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Summary:

We’ve already talked about some key highlights from the Macworld | iWorld 2012 show, particularly from the prosumer and developer angles. But my focus here is on those products average Apple users might be interested in, for both Mac and iOS devices.

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While Weldon gave some of his perspectives on the Macworld | iWorld 2012 show, particularly from the prosumer and developer angles, my focus here is on those products average Apple users might be interested in, for both Mac  and iOS.

The show focused primarily on the iOS ecosystem, with traditional Mac OS X software pushed into the background. Special attention was paid to applications and accessories to get sound and video into and out of your iOS device, not just on the exhibit floor, but throughout Moscone West. Still, there were other hidden gems for everyday users, too.

Most of the OS X software developers weren’t showing new products or improvements, but demoing what they already have. One notable exception that drew me in was the newly launched latest version of Fantastical by Flexibits, which works in conjunction with OS X calendar software (iCal, BusyCal, Outlook) to quickly enter calendar items with natural language directly from the menu bar, kind of a Siri for the desktop.

Once you ignore the gimmicky stuff like iPhone cases with integrated bottle openers, and lots of bling (sparkle screen protectors from Crimsoncase), most user-aimed products seemed to want to make iDevices easier to use in more places. Judging by the show’s offerings, users seem to want to hold their iPad with one hand (Newertech, Hub Innovations, Grablet and others), make it waterproof (Drycase and Drybags), and have better input devices.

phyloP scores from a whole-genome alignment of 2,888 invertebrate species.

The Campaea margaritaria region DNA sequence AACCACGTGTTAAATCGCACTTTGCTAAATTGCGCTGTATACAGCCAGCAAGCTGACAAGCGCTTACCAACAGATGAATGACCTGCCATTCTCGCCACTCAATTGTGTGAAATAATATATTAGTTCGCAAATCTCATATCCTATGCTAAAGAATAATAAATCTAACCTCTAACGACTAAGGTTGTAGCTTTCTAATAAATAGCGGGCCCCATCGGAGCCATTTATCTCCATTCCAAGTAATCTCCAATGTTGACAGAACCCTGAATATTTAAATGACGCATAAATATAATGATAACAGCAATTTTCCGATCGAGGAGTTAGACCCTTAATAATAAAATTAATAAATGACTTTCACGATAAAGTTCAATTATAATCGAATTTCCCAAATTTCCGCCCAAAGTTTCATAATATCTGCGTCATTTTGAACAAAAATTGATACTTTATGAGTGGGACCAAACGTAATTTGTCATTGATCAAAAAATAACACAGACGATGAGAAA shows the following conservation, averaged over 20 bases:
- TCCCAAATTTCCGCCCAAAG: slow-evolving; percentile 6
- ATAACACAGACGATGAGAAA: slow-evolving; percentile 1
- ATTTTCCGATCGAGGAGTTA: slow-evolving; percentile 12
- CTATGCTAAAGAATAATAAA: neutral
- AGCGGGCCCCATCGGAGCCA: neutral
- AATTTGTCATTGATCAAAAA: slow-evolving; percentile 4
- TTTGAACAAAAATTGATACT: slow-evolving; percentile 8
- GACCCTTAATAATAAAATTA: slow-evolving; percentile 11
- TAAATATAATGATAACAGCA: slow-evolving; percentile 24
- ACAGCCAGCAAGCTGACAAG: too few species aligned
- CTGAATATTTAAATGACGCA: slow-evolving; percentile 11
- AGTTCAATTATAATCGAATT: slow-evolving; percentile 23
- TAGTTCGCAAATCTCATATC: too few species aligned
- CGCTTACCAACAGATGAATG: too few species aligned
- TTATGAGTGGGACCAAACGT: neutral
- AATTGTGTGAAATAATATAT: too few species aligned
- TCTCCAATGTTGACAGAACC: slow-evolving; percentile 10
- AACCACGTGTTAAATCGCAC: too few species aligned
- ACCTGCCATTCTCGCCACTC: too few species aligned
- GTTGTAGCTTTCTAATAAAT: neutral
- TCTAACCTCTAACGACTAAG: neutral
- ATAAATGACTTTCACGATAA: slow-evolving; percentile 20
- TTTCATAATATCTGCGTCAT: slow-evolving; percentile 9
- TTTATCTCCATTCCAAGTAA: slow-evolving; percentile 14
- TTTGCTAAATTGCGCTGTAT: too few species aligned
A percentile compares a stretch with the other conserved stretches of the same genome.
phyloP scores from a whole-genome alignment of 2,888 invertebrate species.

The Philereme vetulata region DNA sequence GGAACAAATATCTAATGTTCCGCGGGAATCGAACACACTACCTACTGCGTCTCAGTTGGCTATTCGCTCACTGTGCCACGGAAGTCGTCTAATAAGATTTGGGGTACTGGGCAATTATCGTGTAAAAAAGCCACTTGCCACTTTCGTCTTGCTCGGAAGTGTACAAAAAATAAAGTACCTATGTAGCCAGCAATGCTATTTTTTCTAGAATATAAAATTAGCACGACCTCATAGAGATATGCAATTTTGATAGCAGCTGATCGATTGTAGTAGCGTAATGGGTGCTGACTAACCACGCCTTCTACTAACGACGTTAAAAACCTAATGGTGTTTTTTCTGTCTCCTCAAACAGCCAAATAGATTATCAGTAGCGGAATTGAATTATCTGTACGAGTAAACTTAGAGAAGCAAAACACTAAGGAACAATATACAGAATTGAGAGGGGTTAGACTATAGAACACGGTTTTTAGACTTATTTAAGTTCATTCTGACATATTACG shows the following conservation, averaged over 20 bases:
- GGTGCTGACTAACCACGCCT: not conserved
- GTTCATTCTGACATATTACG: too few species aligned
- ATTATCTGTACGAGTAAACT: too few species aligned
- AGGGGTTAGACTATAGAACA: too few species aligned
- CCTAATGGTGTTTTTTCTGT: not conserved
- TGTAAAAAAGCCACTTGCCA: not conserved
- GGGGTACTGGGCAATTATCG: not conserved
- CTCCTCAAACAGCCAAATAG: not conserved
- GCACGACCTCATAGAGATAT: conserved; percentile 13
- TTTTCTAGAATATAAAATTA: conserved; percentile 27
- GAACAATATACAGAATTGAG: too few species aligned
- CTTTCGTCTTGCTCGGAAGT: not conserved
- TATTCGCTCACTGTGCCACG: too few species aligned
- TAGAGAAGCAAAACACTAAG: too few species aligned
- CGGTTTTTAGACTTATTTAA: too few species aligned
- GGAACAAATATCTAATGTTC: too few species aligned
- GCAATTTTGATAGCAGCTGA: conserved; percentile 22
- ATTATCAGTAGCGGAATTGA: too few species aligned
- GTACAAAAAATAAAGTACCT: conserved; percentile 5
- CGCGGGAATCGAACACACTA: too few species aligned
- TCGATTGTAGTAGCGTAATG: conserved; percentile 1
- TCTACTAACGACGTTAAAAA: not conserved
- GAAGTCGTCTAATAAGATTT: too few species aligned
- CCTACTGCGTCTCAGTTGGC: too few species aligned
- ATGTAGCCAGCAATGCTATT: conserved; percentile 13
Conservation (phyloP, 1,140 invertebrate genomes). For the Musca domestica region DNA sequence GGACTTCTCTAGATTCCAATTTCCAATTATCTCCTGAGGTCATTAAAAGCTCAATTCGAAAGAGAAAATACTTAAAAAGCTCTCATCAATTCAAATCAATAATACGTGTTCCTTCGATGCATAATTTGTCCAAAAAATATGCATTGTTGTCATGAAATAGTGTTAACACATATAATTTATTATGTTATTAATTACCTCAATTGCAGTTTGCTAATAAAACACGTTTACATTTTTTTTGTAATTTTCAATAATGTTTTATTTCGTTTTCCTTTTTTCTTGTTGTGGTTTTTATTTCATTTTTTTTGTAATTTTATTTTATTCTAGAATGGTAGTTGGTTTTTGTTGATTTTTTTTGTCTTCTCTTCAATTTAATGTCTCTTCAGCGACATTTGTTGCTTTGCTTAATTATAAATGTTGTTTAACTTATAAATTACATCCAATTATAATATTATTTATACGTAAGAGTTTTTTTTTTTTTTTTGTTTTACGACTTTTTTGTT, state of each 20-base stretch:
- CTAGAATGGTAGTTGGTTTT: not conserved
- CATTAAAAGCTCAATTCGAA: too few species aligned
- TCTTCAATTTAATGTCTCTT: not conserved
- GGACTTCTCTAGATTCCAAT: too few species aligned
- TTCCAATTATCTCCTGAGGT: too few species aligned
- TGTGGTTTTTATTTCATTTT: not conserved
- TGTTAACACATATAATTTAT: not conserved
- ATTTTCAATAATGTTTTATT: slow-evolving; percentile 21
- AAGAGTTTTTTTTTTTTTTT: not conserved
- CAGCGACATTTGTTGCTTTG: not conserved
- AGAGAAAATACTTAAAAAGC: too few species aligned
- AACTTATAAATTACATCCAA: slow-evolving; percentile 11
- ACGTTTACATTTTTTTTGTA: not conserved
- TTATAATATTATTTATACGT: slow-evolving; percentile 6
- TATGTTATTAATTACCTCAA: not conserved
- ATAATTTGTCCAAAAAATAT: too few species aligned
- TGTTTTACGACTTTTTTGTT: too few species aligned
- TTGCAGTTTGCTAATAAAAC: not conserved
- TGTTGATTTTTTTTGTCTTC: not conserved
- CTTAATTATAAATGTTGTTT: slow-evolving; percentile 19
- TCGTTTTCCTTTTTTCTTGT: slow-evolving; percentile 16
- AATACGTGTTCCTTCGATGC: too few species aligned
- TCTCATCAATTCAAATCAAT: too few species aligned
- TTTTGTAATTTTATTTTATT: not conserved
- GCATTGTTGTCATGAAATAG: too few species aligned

Steve Jobs would have shed a tear seeing so many ways to avoid using iOS device touchscreens. Some standouts are multiples styluses from Lafeada in the shape and style of lipstick and eyeliner, as well as Adonit’s Jot Stylus that had a “target” zone via a precision disk instead of the typical imprecise rubber tip found in most styluses. My favorite, though, was the NuScribe combo pen and stylus from Newer Technology. I love not having to carry both a pen and stylus.

Not only do people want to take their iOS devices everywhere, but they want to be able to take desktop functionality along for the ride. Nivio has a soon-to-be released subscription-based service called nDesktop that allows you to remotely run Windows applications as well as rent traditional software such as the Microsoft Office Suite on both your iPad as well as your OS X device, sort of like a more feature-rich version of OnLive Desktop’s free iPad Windows virtualization app. Sanho’s CloudFTP device is an iOS-friendly portable NAS server that is in the final stage of production after a successful Kickstarter launch. These products help fill the gap between the portability of iOS devices and the flexibility of the desktop, making the decision between an iPad and MacBook Air even more difficult.

Among the products geared towards consumers at the show, the lines between tablet and desktop computing are blurring, and the changed branding of Macworld| iWorld this year reflects that.

  1. “multiples styluses”

    It should be “multiple styli”.

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